Gallie, Phil (South of Scotland) (Con)
          Gibson, Mr Kenneth (Glasgow) (SNP)
          Goldie, Miss Annabel (West of Scotland) (Con)
          Gorrie, Donald (Central Scotland) (LD)
          Grahame, Christine (South of Scotland) (SNP)
          Hamilton, Mr Duncan (Highlands and Islands) (SNP)
          Harding, Mr Keith (Mid Scotland and Fife) (Con)
          Harper, Robin (Lothians) (Green)
          Hyslop, Fiona (Lothians) (SNP)
          Ingram, Mr Adam (South of Scotland) (SNP)
          Johnstone, Alex (North-East Scotland) (Con)
          Lochhead, Richard (North-East Scotland) (SNP)
          MacAskill, Mr Kenny (Lothians) (SNP)
          MacDonald, Ms Margo (Lothians) (SNP)
          Marwick, Tricia (Mid Scotland and Fife) (SNP)
          Matheson, Michael (Central Scotland) (SNP)
          McGrigor, Mr Jamie (Highlands and Islands) (Con)
          McGugan, Irene (North-East Scotland) (SNP)
          McIntosh, Mrs Lyndsay (Central Scotland) (Con)
          McLeod, Fiona (West of Scotland) (SNP)
          McLetchie, David (Lothians) (Con)
          Monteith, Mr Brian (Mid Scotland and Fife) (Con)
          Morgan, Alasdair (Galloway and Upper Nithsdale) (SNP)
          Mundell, David (South of Scotland) (Con)
          Neil, Alex (Central Scotland) (SNP)
          Paterson, Mr Gil (Central Scotland) (SNP)
          Quinan, Mr Lloyd (West of Scotland) (SNP)
          Reid, Mr George (Mid Scotland and Fife) (SNP)
          Robison, Shona (North-East Scotland) (SNP)
          Russell, Michael (South of Scotland) (SNP)
          Salmond, Mr Alex (Banff and Buchan) (SNP)
          Scanlon, Mary (Highlands and Islands) (Con)
          Sheridan, Tommy (Glasgow) (SSP)
          Stone, Mr Jamie (Caithness, Sutherland and Easter Ross)
          (LD)
          Sturgeon, Nicola (Glasgow) (SNP)
          Swinney, Mr John (North Tayside) (SNP)
          Tosh, Mr Murray (South of Scotland) (Con)
          Ullrich, Kay (West of Scotland) (SNP)
          Wallace, Ben (North-East Scotland) (Con)
          Welsh, Mr Andrew (Angus) (SNP)
          White, Ms Sandra (Glasgow) (SNP)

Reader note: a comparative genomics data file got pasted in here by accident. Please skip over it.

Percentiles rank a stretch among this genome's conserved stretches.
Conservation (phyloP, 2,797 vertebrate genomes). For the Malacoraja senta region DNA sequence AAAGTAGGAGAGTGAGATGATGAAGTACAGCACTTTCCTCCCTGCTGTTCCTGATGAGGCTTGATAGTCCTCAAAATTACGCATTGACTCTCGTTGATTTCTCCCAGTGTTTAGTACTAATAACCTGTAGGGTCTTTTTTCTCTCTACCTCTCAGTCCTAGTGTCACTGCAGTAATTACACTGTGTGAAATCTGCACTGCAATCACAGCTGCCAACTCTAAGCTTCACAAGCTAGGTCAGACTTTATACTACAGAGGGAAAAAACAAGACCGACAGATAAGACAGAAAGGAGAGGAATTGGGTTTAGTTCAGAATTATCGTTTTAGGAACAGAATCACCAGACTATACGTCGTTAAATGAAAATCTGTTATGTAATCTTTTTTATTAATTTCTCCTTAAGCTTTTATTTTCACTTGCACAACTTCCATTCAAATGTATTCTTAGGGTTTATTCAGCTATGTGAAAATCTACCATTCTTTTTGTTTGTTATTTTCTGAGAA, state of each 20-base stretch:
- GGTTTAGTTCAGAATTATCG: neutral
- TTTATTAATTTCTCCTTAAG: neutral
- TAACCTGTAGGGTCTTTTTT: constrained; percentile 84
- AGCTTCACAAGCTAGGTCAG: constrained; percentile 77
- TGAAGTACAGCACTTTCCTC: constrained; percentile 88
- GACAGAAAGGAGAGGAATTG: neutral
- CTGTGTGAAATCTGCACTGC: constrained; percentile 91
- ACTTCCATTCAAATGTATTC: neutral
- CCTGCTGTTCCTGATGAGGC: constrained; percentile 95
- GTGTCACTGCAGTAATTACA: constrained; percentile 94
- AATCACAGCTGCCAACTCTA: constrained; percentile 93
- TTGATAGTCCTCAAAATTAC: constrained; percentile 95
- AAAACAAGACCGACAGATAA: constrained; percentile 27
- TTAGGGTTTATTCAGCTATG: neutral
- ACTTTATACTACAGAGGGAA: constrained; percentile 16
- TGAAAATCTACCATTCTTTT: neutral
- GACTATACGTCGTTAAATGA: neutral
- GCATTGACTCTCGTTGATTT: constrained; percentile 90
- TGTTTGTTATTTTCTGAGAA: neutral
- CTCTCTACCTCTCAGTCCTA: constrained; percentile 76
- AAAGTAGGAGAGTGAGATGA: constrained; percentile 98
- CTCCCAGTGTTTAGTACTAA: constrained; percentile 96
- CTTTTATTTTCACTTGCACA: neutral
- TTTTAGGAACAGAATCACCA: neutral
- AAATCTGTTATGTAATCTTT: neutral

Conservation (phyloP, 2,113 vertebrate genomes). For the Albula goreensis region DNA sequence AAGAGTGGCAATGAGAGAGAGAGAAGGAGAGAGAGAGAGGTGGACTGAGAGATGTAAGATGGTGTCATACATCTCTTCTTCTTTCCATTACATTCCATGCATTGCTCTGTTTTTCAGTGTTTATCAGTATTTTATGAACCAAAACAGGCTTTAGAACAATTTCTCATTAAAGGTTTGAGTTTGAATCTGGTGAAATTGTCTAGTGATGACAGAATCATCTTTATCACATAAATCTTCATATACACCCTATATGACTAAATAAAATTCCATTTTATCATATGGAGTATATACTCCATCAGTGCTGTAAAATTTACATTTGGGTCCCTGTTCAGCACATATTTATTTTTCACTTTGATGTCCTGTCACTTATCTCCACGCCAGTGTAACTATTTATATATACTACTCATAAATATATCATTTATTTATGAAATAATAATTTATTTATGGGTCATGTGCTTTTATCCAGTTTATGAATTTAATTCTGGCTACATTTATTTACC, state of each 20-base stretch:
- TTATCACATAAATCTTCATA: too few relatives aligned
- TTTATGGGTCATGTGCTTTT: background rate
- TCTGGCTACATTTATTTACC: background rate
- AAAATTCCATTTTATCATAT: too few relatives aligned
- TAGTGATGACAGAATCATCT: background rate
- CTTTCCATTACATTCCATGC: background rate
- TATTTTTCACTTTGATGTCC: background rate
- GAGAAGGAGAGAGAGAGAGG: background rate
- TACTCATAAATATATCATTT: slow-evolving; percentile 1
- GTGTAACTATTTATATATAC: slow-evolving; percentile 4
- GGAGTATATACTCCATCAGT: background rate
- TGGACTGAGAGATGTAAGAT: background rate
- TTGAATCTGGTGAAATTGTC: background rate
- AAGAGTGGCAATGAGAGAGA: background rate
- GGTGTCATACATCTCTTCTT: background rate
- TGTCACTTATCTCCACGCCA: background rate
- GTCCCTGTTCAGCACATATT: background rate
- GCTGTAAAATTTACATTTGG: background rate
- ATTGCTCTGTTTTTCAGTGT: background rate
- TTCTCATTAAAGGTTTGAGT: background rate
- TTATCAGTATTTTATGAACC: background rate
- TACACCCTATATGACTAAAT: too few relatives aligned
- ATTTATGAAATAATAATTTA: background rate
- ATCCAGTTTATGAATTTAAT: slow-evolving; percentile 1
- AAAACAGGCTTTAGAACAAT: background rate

Wilson, Andrew (Central Scotland) (SNP)

          AGAINST

          Alexander, Ms Wendy (Paisley North) (Lab)
          Baillie, Jackie (Dumbarton) (Lab)
          Barrie, Scott (Dunfermline West) (Lab)
          Boyack, Sarah (Edinburgh Central) (Lab)
          Brankin, Rhona (Midlothian) (Lab)
          Brown, Robert (Glasgow) (LD)
          Chisholm, Malcolm (Edinburgh North and Leith) (Lab)
          Craigie, Cathie (Cumbernauld and Kilsyth) (Lab)
          Curran, Ms Margaret (Glasgow Baillieston) (Lab)
          Deacon, Susan (Edinburgh East and Musselburgh) (Lab)
          Dewar, Donald (Glasgow Anniesland) (Lab)
          Ferguson, Ms Patricia (Glasgow Maryhill) (Lab)
          Finnie, Ross (West of Scotland) (LD)
          Galbraith, Mr Sam (Strathkelvin and Bearsden) (Lab)
          Gillon, Karen (Clydesdale) (Lab)
          Godman, Trish (West Renfrewshire) (Lab)
          Grant, Rhoda (Highlands and Islands) (Lab)
          Gray, Iain (Edinburgh Pentlands) (Lab)
          Henry, Hugh (Paisley South) (Lab)
          Home Robertson, Mr John (East Lothian) (Lab)
          Hughes, Janis (Glasgow Rutherglen) (Lab)
          Jackson, Dr Sylvia (Stirling) (Lab)
          Jackson, Gordon (Glasgow Govan) (Lab)
          Jamieson, Cathy (Carrick, Cumnock and Doon Valley)
          (Lab)
          Jamieson, Margaret (Kilmarnock and Loudoun) (Lab)
          Jenkins, Ian (Tweeddale, Ettrick and Lauderdale) (LD)
          Kerr, Mr Andy (East Kilbride) (Lab)
          Lamont, Johann (Glasgow Pollok) (Lab)
          Livingstone, Marilyn (Kirkcaldy) (Lab)
          Lyon, George (Argyll and Bute) (LD)
          Macdonald, Lewis (Aberdeen Central) (Lab)
          Macintosh, Mr Kenneth (Eastwood) (Lab)
          Mackay, Angus (Edinburgh South) (Lab)
          MacLean, Kate (Dundee West) (Lab)
          Macmillan, Maureen (Highlands and Islands) (Lab)
          Martin, Paul (Glasgow Springburn) (Lab)
          McAllion, Mr John (Dundee East) (Lab)
          McAveety, Mr Frank (Glasgow Shettleston) (Lab)
          McCabe, Mr Tom (Hamilton South) (Lab)
          McConnell, Mr Jack (Motherwell and Wishaw) (Lab)
          McLeish, Henry (Central Fife) (Lab)
          McMahon, Mr Michael (Hamilton North and Bellshill) (Lab)
          McNeil, Mr Duncan (Greenock and Inverclyde) (Lab)
          McNeill, Pauline (Glasgow Kelvin) (Lab)
          McNulty, Des (Clydebank and Milngavie) (Lab)
          Morrison, Mr Alasdair (Western Isles) (Lab)
          Muldoon, Bristow (Livingston) (Lab)
          Mulligan, Mrs Mary (Linlithgow) (Lab)
          Munro, Mr John (Ross, Skye and Inverness West) (LD)
          Murray, Dr Elaine (Dumfries) (Lab)
          Oldfather, Ms Irene (Cunninghame South) (Lab)
          Peacock, Peter (Highlands and Islands) (Lab)
          Peattie, Cathy (Falkirk East) (Lab)
          Radcliffe, Nora (Gordon) (LD)
          Raffan, Mr Keith (Mid Scotland and Fife) (LD)
          Robson, Euan (Roxburgh and Berwickshire) (LD)
          Rumbles, Mr Mike (West Aberdeenshire and Kincardine)
          (LD)
          Scott, Tavish (Shetland) (LD)
          Simpson, Dr Richard (Ochil) (Lab)
          Smith, Elaine (Coatbridge and Chryston) (Lab)
          Smith, Iain (North-East Fife) (LD)